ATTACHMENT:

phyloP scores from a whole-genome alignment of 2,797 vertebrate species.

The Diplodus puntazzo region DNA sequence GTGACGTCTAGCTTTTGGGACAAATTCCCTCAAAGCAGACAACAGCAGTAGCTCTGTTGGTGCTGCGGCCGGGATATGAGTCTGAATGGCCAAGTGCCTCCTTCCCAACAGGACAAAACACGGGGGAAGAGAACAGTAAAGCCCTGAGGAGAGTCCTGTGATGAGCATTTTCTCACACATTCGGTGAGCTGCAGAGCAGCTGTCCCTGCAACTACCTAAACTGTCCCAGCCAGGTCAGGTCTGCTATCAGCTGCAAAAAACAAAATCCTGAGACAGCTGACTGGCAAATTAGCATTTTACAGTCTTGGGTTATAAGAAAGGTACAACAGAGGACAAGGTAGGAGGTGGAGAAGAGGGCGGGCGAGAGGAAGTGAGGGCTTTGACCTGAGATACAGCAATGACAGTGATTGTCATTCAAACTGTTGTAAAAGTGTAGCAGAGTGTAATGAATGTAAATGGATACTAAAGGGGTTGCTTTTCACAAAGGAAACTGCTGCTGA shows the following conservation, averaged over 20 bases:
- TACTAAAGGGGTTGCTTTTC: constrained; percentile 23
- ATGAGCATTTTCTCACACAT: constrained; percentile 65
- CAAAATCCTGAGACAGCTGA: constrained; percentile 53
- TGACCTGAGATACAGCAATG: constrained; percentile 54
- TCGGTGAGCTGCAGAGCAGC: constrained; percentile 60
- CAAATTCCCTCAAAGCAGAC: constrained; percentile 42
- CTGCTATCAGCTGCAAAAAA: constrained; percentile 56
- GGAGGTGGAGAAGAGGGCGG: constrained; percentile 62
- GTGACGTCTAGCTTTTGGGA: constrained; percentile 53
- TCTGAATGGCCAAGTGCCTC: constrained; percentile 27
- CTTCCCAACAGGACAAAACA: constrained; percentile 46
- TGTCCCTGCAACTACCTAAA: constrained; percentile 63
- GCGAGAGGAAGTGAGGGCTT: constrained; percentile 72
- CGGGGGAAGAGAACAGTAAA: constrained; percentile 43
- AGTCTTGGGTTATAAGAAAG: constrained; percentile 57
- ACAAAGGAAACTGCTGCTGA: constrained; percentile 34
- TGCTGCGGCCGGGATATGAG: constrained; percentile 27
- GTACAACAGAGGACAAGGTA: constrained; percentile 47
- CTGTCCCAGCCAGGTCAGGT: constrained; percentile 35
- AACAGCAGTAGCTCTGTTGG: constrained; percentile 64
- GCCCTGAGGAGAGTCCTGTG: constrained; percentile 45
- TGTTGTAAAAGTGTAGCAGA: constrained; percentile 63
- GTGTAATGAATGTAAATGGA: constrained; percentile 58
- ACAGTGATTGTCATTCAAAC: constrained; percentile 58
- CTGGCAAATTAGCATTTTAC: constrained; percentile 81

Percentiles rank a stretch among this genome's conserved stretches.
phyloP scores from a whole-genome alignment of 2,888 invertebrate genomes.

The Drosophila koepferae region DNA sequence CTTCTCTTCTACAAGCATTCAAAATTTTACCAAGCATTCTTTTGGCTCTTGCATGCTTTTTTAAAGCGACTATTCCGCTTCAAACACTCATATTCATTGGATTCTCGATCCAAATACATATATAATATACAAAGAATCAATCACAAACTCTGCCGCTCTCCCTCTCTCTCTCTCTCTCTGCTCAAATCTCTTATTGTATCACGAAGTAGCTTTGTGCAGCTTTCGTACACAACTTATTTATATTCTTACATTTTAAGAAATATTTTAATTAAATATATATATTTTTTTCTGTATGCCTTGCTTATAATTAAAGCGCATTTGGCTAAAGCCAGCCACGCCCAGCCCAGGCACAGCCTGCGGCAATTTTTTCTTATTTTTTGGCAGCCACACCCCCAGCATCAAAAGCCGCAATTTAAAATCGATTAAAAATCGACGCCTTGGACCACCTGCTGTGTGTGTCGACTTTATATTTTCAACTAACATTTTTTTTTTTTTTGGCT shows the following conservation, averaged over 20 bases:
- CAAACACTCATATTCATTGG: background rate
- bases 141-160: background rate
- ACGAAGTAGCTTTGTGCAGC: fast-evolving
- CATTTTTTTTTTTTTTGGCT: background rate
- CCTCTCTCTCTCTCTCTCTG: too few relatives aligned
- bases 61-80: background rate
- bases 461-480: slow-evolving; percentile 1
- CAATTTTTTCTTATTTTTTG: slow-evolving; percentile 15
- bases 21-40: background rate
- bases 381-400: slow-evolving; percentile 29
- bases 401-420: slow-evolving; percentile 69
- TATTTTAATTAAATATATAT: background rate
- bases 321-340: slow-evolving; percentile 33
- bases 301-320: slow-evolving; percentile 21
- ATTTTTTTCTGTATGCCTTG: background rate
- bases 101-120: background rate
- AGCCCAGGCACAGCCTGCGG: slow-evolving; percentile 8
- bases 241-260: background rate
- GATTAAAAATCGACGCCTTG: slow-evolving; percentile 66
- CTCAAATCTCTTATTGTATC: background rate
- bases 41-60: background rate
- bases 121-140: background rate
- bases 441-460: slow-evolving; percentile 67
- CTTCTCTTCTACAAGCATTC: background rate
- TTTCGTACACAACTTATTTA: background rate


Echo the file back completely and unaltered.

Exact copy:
phyloP scores from a whole-genome alignment of 2,797 vertebrate species.

The Diplodus puntazzo region DNA sequence GTGACGTCTAGCTTTTGGGACAAATTCCCTCAAAGCAGACAACAGCAGTAGCTCTGTTGGTGCTGCGGCCGGGATATGAGTCTGAATGGCCAAGTGCCTCCTTCCCAACAGGACAAAACACGGGGGAAGAGAACAGTAAAGCCCTGAGGAGAGTCCTGTGATGAGCATTTTCTCACACATTCGGTGAGCTGCAGAGCAGCTGTCCCTGCAACTACCTAAACTGTCCCAGCCAGGTCAGGTCTGCTATCAGCTGCAAAAAACAAAATCCTGAGACAGCTGACTGGCAAATTAGCATTTTACAGTCTTGGGTTATAAGAAAGGTACAACAGAGGACAAGGTAGGAGGTGGAGAAGAGGGCGGGCGAGAGGAAGTGAGGGCTTTGACCTGAGATACAGCAATGACAGTGATTGTCATTCAAACTGTTGTAAAAGTGTAGCAGAGTGTAATGAATGTAAATGGATACTAAAGGGGTTGCTTTTCACAAAGGAAACTGCTGCTGA shows the following conservation, averaged over 20 bases:
- TACTAAAGGGGTTGCTTTTC: constrained; percentile 23
- ATGAGCATTTTCTCACACAT: constrained; percentile 65
- CAAAATCCTGAGACAGCTGA: constrained; percentile 53
- TGACCTGAGATACAGCAATG: constrained; percentile 54
- TCGGTGAGCTGCAGAGCAGC: constrained; percentile 60
- CAAATTCCCTCAAAGCAGAC: constrained; percentile 42
- CTGCTATCAGCTGCAAAAAA: constrained; percentile 56
- GGAGGTGGAGAAGAGGGCGG: constrained; percentile 62
- GTGACGTCTAGCTTTTGGGA: constrained; percentile 53
- TCTGAATGGCCAAGTGCCTC: constrained; percentile 27
- CTTCCCAACAGGACAAAACA: constrained; percentile 46
- TGTCCCTGCAACTACCTAAA: constrained; percentile 63
- GCGAGAGGAAGTGAGGGCTT: constrained; percentile 72
- CGGGGGAAGAGAACAGTAAA: constrained; percentile 43
- AGTCTTGGGTTATAAGAAAG: constrained; percentile 57
- ACAAAGGAAACTGCTGCTGA: constrained; percentile 34
- TGCTGCGGCCGGGATATGAG: constrained; percentile 27
- GTACAACAGAGGACAAGGTA: constrained; percentile 47
- CTGTCCCAGCCAGGTCAGGT: constrained; percentile 35
- AACAGCAGTAGCTCTGTTGG: constrained; percentile 64
- GCCCTGAGGAGAGTCCTGTG: constrained; percentile 45
- TGTTGTAAAAGTGTAGCAGA: constrained; percentile 63
- GTGTAATGAATGTAAATGGA: constrained; percentile 58
- ACAGTGATTGTCATTCAAAC: constrained; percentile 58
- CTGGCAAATTAGCATTTTAC: constrained; percentile 81

Percentiles rank a stretch among this genome's conserved stretches.
phyloP scores from a whole-genome alignment of 2,888 invertebrate genomes.

The Drosophila koepferae region DNA sequence CTTCTCTTCTACAAGCATTCAAAATTTTACCAAGCATTCTTTTGGCTCTTGCATGCTTTTTTAAAGCGACTATTCCGCTTCAAACACTCATATTCATTGGATTCTCGATCCAAATACATATATAATATACAAAGAATCAATCACAAACTCTGCCGCTCTCCCTCTCTCTCTCTCTCTCTGCTCAAATCTCTTATTGTATCACGAAGTAGCTTTGTGCAGCTTTCGTACACAACTTATTTATATTCTTACATTTTAAGAAATATTTTAATTAAATATATATATTTTTTTCTGTATGCCTTGCTTATAATTAAAGCGCATTTGGCTAAAGCCAGCCACGCCCAGCCCAGGCACAGCCTGCGGCAATTTTTTCTTATTTTTTGGCAGCCACACCCCCAGCATCAAAAGCCGCAATTTAAAATCGATTAAAAATCGACGCCTTGGACCACCTGCTGTGTGTGTCGACTTTATATTTTCAACTAACATTTTTTTTTTTTTTGGCT shows the following conservation, averaged over 20 bases:
- CAAACACTCATATTCATTGG: background rate
- bases 141-160: background rate
- ACGAAGTAGCTTTGTGCAGC: fast-evolving
- CATTTTTTTTTTTTTTGGCT: background rate
- CCTCTCTCTCTCTCTCTCTG: too few relatives aligned
- bases 61-80: background rate
- bases 461-480: slow-evolving; percentile 1
- CAATTTTTTCTTATTTTTTG: slow-evolving; percentile 15
- bases 21-40: background rate
- bases 381-400: slow-evolving; percentile 29
- bases 401-420: slow-evolving; percentile 69
- TATTTTAATTAAATATATAT: background rate
- bases 321-340: slow-evolving; percentile 33
- bases 301-320: slow-evolving; percentile 21
- ATTTTTTTCTGTATGCCTTG: background rate
- bases 101-120: background rate
- AGCCCAGGCACAGCCTGCGG: slow-evolving; percentile 8
- bases 241-260: background rate
- GATTAAAAATCGACGCCTTG: slow-evolving; percentile 66
- CTCAAATCTCTTATTGTATC: background rate
- bases 41-60: background rate
- bases 121-140: background rate
- bases 441-460: slow-evolving; percentile 67
- CTTCTCTTCTACAAGCATTC: background rate
- TTTCGTACACAACTTATTTA: background rate